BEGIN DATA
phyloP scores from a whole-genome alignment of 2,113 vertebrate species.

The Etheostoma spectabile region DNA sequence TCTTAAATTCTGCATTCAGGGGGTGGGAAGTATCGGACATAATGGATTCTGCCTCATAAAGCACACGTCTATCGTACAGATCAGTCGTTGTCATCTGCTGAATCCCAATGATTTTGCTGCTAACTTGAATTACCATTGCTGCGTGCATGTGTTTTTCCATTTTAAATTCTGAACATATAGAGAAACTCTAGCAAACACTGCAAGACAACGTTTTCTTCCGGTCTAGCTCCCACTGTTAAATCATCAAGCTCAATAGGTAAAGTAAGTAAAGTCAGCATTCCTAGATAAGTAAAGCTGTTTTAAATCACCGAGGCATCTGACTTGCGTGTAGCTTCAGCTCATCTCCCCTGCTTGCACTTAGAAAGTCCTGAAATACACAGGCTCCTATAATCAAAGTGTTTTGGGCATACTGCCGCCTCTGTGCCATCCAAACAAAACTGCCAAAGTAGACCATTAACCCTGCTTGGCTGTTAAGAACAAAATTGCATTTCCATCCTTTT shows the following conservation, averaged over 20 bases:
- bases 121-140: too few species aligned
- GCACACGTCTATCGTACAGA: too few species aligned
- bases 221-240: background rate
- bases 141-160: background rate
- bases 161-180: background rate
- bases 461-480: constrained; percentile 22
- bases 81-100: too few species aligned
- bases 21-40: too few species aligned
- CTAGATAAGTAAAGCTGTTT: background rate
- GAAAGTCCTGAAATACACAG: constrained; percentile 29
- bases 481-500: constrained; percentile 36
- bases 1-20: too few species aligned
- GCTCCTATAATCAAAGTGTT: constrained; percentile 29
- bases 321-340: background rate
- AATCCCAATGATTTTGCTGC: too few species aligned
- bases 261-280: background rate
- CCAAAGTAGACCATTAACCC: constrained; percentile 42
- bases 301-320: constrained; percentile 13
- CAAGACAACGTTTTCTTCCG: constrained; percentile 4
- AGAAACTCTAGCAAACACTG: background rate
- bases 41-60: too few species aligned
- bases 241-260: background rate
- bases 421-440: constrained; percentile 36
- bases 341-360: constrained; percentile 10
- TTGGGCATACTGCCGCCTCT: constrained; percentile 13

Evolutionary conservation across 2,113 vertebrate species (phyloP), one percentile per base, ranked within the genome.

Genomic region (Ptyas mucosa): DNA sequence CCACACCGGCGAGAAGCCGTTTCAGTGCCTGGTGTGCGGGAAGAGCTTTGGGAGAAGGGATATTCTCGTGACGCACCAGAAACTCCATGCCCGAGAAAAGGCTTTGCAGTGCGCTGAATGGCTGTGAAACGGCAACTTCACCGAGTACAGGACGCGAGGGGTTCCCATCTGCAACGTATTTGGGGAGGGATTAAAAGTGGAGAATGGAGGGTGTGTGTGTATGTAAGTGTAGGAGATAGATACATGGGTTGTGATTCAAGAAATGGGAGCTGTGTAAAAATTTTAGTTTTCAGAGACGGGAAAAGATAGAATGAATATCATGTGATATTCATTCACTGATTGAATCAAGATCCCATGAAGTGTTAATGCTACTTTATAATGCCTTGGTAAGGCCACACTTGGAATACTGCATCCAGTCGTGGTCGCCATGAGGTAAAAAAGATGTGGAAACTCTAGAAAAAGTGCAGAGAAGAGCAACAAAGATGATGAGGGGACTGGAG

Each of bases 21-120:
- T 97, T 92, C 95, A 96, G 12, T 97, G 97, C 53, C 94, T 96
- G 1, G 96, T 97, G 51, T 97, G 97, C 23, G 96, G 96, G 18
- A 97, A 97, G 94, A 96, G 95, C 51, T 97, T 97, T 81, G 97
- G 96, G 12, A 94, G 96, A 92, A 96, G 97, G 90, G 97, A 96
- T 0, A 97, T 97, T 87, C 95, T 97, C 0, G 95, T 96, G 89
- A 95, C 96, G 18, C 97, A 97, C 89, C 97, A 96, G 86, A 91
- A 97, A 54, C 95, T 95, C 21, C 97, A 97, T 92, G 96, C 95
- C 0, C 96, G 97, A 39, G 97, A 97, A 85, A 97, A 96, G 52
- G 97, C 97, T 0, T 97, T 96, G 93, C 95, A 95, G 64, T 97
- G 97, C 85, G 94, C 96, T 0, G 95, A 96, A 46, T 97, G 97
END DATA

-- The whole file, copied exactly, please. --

phyloP scores from a whole-genome alignment of 2,113 vertebrate species.

The Etheostoma spectabile region DNA sequence TCTTAAATTCTGCATTCAGGGGGTGGGAAGTATCGGACATAATGGATTCTGCCTCATAAAGCACACGTCTATCGTACAGATCAGTCGTTGTCATCTGCTGAATCCCAATGATTTTGCTGCTAACTTGAATTACCATTGCTGCGTGCATGTGTTTTTCCATTTTAAATTCTGAACATATAGAGAAACTCTAGCAAACACTGCAAGACAACGTTTTCTTCCGGTCTAGCTCCCACTGTTAAATCATCAAGCTCAATAGGTAAAGTAAGTAAAGTCAGCATTCCTAGATAAGTAAAGCTGTTTTAAATCACCGAGGCATCTGACTTGCGTGTAGCTTCAGCTCATCTCCCCTGCTTGCACTTAGAAAGTCCTGAAATACACAGGCTCCTATAATCAAAGTGTTTTGGGCATACTGCCGCCTCTGTGCCATCCAAACAAAACTGCCAAAGTAGACCATTAACCCTGCTTGGCTGTTAAGAACAAAATTGCATTTCCATCCTTTT shows the following conservation, averaged over 20 bases:
- bases 121-140: too few species aligned
- GCACACGTCTATCGTACAGA: too few species aligned
- bases 221-240: background rate
- bases 141-160: background rate
- bases 161-180: background rate
- bases 461-480: constrained; percentile 22
- bases 81-100: too few species aligned
- bases 21-40: too few species aligned
- CTAGATAAGTAAAGCTGTTT: background rate
- GAAAGTCCTGAAATACACAG: constrained; percentile 29
- bases 481-500: constrained; percentile 36
- bases 1-20: too few species aligned
- GCTCCTATAATCAAAGTGTT: constrained; percentile 29
- bases 321-340: background rate
- AATCCCAATGATTTTGCTGC: too few species aligned
- bases 261-280: background rate
- CCAAAGTAGACCATTAACCC: constrained; percentile 42
- bases 301-320: constrained; percentile 13
- CAAGACAACGTTTTCTTCCG: constrained; percentile 4
- AGAAACTCTAGCAAACACTG: background rate
- bases 41-60: too few species aligned
- bases 241-260: background rate
- bases 421-440: constrained; percentile 36
- bases 341-360: constrained; percentile 10
- TTGGGCATACTGCCGCCTCT: constrained; percentile 13

Evolutionary conservation across 2,113 vertebrate species (phyloP), one percentile per base, ranked within the genome.

Genomic region (Ptyas mucosa): DNA sequence CCACACCGGCGAGAAGCCGTTTCAGTGCCTGGTGTGCGGGAAGAGCTTTGGGAGAAGGGATATTCTCGTGACGCACCAGAAACTCCATGCCCGAGAAAAGGCTTTGCAGTGCGCTGAATGGCTGTGAAACGGCAACTTCACCGAGTACAGGACGCGAGGGGTTCCCATCTGCAACGTATTTGGGGAGGGATTAAAAGTGGAGAATGGAGGGTGTGTGTGTATGTAAGTGTAGGAGATAGATACATGGGTTGTGATTCAAGAAATGGGAGCTGTGTAAAAATTTTAGTTTTCAGAGACGGGAAAAGATAGAATGAATATCATGTGATATTCATTCACTGATTGAATCAAGATCCCATGAAGTGTTAATGCTACTTTATAATGCCTTGGTAAGGCCACACTTGGAATACTGCATCCAGTCGTGGTCGCCATGAGGTAAAAAAGATGTGGAAACTCTAGAAAAAGTGCAGAGAAGAGCAACAAAGATGATGAGGGGACTGGAG

Each of bases 21-120:
- T 97, T 92, C 95, A 96, G 12, T 97, G 97, C 53, C 94, T 96
- G 1, G 96, T 97, G 51, T 97, G 97, C 23, G 96, G 96, G 18
- A 97, A 97, G 94, A 96, G 95, C 51, T 97, T 97, T 81, G 97
- G 96, G 12, A 94, G 96, A 92, A 96, G 97, G 90, G 97, A 96
- T 0, A 97, T 97, T 87, C 95, T 97, C 0, G 95, T 96, G 89
- A 95, C 96, G 18, C 97, A 97, C 89, C 97, A 96, G 86, A 91
- A 97, A 54, C 95, T 95, C 21, C 97, A 97, T 92, G 96, C 95
- C 0, C 96, G 97, A 39, G 97, A 97, A 85, A 97, A 96, G 52
- G 97, C 97, T 0, T 97, T 96, G 93, C 95, A 95, G 64, T 97
- G 97, C 85, G 94, C 96, T 0, G 95, A 96, A 46, T 97, G 97